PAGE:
Large vehicles such as lorries, buses or tractors are usually on the roads due to work. Most lorries are carrying large loads of goods and are on a time schedule. Most buses are carrying anything from 1 - 50 or more people and too are on a time schedule. Tractors and other farm machinery are usually trying to get everything done as fast as possible to beat the weather and darkness. The thing all of these vehicles have in common is that they are all rushing to do a job as fast as possible. This puts other road users at serious risk if the driver is not courteous enough to slow down for a few seconds or drive at a safe speed, especially on narrow country roads. As horse riders we too use large lorries to transport our animals, but we also understand the importance of respect on the roads towards more vulnerable users. It is always good to remember that a horse is an animal not a metal machine. The following is similar to the Drivers page but there are a few differences so please read it all carefully. Picture this ... you see a horse and rider in the distance, do youa)Speed up as you approach and get past as fast as you can?b)Stop and wait for the rider to turn off the road, no matter how long it takes?c)Beep your horn and rev your engine as you approach to let them know you are there and need to pass?d)Slow down and take a slow wide berth observing all around you as you pass?Even if you have no knowledge of horses and how they behave it surely makes sense to choose ‘D’. At HRSA we are aware that drivers need to get from ‘a to b’ as quick as possible but if they use rural roads every care must be taken to avoid accidents involving horses and their riders.
The horse is an animal with a mind of its own and whilst we take years to desensitise them to traffic their natural instinct is freeze or flight when frightened or ‘spooked’ as it is called in the horse world. When a horse spooks it can freeze on the spot, or it can jump left or right, upwards, forwards or backwards or bolt (run away). The rider will generally have the ability and skills to bring her horse back under control but will need a little time and concentration to do so. We must stress here that ANYTHING can spook a horse from a crisp bag flying in the wind, to wheelie bins and even things they have seen the day before, like cows in fields, sheep or a pigeon flying out of a tree.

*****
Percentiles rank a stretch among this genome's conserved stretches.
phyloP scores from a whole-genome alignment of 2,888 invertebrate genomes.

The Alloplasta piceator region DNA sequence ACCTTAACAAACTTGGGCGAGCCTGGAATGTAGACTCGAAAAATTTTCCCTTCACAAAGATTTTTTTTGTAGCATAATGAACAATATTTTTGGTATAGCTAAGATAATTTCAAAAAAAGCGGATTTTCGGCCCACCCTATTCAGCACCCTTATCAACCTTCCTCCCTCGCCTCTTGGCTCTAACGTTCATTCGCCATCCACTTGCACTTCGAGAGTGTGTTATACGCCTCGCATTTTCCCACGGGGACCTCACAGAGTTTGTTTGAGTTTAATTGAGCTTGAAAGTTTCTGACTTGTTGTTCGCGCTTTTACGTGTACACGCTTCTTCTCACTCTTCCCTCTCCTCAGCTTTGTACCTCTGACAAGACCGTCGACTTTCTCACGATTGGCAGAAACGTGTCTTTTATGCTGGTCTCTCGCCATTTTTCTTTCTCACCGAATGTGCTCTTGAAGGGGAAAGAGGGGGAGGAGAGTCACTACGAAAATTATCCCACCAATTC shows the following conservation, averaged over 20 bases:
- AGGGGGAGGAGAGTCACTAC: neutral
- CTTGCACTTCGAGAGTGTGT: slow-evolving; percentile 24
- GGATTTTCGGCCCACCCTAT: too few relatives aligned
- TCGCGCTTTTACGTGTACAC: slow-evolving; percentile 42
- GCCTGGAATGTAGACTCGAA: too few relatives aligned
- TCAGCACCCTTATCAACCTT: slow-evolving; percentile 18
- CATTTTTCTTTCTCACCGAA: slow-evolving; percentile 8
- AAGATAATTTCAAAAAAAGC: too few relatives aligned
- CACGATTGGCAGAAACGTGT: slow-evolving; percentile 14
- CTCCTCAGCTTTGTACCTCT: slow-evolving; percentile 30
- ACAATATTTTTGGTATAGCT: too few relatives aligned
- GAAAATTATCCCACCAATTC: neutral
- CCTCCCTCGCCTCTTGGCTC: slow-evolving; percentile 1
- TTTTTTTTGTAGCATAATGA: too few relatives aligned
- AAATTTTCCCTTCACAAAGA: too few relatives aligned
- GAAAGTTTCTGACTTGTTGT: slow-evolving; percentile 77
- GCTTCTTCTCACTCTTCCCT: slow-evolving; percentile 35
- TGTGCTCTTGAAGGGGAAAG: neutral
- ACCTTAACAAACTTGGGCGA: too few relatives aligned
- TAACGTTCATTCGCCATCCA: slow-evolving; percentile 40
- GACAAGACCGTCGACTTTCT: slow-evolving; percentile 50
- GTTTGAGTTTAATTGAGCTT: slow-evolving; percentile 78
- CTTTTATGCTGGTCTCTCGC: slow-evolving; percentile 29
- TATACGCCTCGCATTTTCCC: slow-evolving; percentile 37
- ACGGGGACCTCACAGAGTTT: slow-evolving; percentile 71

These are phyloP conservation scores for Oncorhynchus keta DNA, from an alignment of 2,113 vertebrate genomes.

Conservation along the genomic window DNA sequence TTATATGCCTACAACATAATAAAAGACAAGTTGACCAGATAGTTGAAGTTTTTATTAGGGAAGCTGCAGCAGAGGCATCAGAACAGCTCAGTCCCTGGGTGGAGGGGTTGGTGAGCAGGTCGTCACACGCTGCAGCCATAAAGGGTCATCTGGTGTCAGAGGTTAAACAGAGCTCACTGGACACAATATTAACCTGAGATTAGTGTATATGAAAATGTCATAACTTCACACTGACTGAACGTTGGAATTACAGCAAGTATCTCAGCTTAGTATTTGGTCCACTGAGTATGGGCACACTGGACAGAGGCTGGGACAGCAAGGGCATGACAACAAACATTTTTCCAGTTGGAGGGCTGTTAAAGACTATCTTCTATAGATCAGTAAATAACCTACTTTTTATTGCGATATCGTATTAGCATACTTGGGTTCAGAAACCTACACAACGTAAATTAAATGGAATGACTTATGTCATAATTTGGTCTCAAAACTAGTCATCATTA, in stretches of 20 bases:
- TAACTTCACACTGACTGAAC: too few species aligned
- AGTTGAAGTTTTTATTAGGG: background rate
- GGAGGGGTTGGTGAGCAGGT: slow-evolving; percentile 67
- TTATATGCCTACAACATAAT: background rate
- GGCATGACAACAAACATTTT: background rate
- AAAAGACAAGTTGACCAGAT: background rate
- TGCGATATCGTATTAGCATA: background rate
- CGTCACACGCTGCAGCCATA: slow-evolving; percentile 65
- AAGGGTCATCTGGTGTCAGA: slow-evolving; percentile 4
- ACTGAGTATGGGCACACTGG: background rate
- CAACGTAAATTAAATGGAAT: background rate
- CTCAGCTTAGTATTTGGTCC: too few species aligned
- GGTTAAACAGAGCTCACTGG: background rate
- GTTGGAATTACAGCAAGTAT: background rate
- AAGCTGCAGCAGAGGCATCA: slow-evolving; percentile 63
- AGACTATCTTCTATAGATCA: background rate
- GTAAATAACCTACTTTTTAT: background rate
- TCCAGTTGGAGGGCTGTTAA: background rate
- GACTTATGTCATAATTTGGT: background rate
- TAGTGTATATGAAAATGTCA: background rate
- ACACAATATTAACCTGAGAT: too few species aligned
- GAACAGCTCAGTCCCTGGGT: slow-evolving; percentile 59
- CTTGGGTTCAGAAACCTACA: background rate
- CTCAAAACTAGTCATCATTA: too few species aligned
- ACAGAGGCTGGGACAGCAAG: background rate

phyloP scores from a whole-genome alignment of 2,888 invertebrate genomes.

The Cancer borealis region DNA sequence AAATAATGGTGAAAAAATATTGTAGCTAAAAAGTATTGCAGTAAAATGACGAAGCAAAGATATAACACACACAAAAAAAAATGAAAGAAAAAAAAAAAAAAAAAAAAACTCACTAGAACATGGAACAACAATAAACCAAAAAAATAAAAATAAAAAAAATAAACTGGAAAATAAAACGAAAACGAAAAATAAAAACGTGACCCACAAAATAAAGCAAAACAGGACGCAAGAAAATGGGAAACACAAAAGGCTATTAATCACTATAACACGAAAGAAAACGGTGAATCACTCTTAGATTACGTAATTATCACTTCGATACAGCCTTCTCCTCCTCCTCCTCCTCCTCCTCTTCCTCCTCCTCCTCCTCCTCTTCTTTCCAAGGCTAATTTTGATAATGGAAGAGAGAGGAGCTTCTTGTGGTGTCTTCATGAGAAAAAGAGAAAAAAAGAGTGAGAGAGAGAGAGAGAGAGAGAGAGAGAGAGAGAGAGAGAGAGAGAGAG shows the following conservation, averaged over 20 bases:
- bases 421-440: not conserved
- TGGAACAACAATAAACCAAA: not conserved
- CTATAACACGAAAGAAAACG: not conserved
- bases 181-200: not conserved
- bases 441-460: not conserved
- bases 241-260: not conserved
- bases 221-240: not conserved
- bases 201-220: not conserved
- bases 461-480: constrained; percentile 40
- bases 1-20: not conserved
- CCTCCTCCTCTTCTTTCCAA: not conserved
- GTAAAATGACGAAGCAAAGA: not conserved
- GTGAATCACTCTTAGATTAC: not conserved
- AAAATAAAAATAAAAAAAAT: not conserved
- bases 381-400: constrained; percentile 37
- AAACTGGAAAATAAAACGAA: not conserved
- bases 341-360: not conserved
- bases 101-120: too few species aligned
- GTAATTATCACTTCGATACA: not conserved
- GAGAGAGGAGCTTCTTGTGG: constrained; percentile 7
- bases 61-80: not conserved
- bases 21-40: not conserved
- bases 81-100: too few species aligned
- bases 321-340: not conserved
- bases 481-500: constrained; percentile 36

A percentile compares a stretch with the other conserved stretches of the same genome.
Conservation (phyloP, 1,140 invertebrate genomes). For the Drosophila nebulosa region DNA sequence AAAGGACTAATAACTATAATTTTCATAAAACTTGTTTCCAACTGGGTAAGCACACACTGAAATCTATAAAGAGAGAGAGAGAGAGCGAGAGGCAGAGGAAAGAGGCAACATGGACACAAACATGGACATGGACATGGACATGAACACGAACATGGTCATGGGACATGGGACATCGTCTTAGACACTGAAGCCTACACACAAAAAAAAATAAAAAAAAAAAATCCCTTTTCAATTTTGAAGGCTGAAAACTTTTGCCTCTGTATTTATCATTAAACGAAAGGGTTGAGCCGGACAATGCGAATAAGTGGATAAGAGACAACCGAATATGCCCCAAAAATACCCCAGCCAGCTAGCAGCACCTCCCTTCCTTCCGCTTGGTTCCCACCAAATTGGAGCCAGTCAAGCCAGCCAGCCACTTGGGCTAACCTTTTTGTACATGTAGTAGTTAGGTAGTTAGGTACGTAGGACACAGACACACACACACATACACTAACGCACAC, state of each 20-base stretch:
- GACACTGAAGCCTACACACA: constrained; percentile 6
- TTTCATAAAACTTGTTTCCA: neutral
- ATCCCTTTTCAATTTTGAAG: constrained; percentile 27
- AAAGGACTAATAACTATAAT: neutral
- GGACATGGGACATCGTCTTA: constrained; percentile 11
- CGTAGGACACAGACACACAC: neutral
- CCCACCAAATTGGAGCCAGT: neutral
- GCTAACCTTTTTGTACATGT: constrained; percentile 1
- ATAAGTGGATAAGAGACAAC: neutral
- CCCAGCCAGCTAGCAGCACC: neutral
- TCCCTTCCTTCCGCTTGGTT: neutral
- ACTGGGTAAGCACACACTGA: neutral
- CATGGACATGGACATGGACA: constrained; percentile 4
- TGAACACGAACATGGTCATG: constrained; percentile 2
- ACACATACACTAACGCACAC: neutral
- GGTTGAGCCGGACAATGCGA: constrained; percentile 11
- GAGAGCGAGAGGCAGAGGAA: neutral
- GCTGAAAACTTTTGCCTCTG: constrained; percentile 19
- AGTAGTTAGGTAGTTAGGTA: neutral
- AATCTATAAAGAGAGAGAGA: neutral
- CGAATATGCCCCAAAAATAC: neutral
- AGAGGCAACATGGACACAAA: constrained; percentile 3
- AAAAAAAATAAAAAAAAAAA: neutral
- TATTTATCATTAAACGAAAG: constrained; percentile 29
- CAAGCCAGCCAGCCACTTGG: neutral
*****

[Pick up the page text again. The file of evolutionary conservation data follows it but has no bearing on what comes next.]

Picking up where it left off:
We also appreciate that not all riders show good manners and road sense and many have not taken the BHS (British Horse Society) Road Safety Test. The hand signals are the same as the cycle proficiency tests, so if you took one of those in your younger days, you should be able to recognise the hand signalsused by horse riders. Another goal is to encourage all riders to wear hi viz clothing so drivers can clearly see them and take steps to avoid a collision. Those few extra seconds gained from being seen sooner can save the life of both rider and horse and even the driver. It is also perfectly legal to ride two abreast and the reason for this is often because the horse on the inside maybe a youngster and needs the stability of a steady more experienced horse.So the moral of the story is when passing horses –•Remember the horse is an animal not a machine, it can react to a number of situations•If the rider waves their arm/hand up and down they are asking you to slow down, this could be because they know the route and that there is a lay by or gateway ahead where they can move over and give you more room to pass. This is not done to hold up your journey.•If the rider holds their hand up and still palm facing you, they are asking you to stop and give them time to calm their horse for you to pass safely•When safe to do so, approach slowly and pass wide, just as you would overtake another vehicle or a cyclist, imagine they are inside a huge bubble that will burst if you get too close•Maintain a slow steady speed while passing without revving your engine or sounding your horn•Remember that your large vehicle will be terrifying to not only the horse but the rider (have you been standing on a road and had a lorry fly past you?)•Lorries and buses have automatic air brakes, this air hissing can be very loud and make horses spook. You should back off and let the horse pass or get out of the way, or turn off your engine so the air hissing stops.•Make sure your vehicle has completely cleared the horse and rider by several yards before pulling back in.We ask riders to politely thank drivers for showing consideration while passing but sometimes it is not always possible to take a hand of the reins and wave; please don’t think your respect has been ignored. If you are unsure of the Highway Code and vulnerable road users please go to http://www.direct.gov.uk/en/TravelAndTransport/Highwaycode/DG_069858PLEASE PASS WIDE AND SLOW, A FEW SECONDS ON YOUR JOURNEY MAY SAVE A LIFE!